History has got hip. And genealogy is getting radical. Popular history’s poster boy, Tony Robinson, explains why the past means so much to the present. And how a “turnip-loving moron” came to his rescue.
Radical genealogy. They’re not words that usually go together. But Tony Robinson isn’t the usual kind of history presenter. He’s not so much the history man as the history bloke.
Forget the dusty archives and fake-heraldry of family trees, Robinson speaks with passion about how family history can change the way people see themselves and the world around them.
“How do you know who you are unless you know where you came from?”
Robinson, presenter of the Time Team archaeology programme and formerly Baldrick from Blackadder, says that putting genealogical information online, such as the 1841 census, will have far-reaching implications.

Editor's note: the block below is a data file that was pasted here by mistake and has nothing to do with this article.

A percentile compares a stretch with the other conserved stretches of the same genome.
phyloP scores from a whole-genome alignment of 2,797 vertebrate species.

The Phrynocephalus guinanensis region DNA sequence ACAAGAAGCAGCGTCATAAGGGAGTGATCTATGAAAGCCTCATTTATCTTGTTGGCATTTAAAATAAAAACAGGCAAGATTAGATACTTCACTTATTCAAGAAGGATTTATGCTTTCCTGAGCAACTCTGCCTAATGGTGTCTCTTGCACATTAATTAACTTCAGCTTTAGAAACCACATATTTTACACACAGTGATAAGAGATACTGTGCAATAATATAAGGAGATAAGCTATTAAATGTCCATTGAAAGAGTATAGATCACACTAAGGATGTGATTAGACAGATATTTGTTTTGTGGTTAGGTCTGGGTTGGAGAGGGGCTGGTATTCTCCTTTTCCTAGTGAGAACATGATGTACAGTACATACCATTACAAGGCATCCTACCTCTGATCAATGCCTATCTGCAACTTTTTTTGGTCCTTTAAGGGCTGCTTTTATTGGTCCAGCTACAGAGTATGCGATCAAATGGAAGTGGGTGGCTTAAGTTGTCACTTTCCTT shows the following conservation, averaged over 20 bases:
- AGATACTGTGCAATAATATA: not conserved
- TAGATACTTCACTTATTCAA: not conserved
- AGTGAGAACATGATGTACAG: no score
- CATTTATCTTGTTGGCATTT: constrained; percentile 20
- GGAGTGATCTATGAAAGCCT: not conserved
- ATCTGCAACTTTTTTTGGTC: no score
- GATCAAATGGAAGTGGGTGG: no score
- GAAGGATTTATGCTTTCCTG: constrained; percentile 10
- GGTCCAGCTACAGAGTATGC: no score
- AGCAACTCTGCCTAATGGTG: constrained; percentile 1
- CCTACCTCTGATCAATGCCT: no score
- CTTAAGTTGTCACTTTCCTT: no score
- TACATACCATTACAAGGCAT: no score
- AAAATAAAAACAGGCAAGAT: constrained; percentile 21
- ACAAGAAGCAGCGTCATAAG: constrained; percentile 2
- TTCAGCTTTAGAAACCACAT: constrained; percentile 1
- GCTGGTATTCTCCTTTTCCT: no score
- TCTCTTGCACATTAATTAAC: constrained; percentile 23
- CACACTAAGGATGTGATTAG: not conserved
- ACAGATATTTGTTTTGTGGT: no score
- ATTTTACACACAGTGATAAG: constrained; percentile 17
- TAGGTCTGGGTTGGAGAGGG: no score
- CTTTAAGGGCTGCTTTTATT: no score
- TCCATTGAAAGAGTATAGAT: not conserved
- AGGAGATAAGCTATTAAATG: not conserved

“Up until now, it has been the preserve of aristocrats and kings and queens. But suddenly, for the first time, everyone has got the possibility of owning, not just their own semi like Mrs Thatcher wanted, but also owning their own history.”
My dad fell to the ground saying ‘I’m not Jewish, I’m not Jewish’
“None of us know how it will affect the zeitgeist once it is out there. But inevitably it will mean changes. It’s more important than people have clocked onto yet.”
“In my own case, people have always said that I looked Jewish, and my dad was beaten up by the Fascists in the East End in 1938 for being Jewish – and he fell to the ground saying ‘I’m not Jewish, I’m not Jewish.’
“But now, when I look back in my genealogy, I see that my great great great grandmother is Julia Levy – and suddenly there’s a new perception on who I am.”
If they’d had ancestry websites in Nazi Germany in the 1930s, he says “it wouldn’t half have been difficult to find an Aryan race”.
Robinson, an engaging, spiky 59 year old, says that “ancestry is archaeology without the muddy hands”.
Read more at: The BBC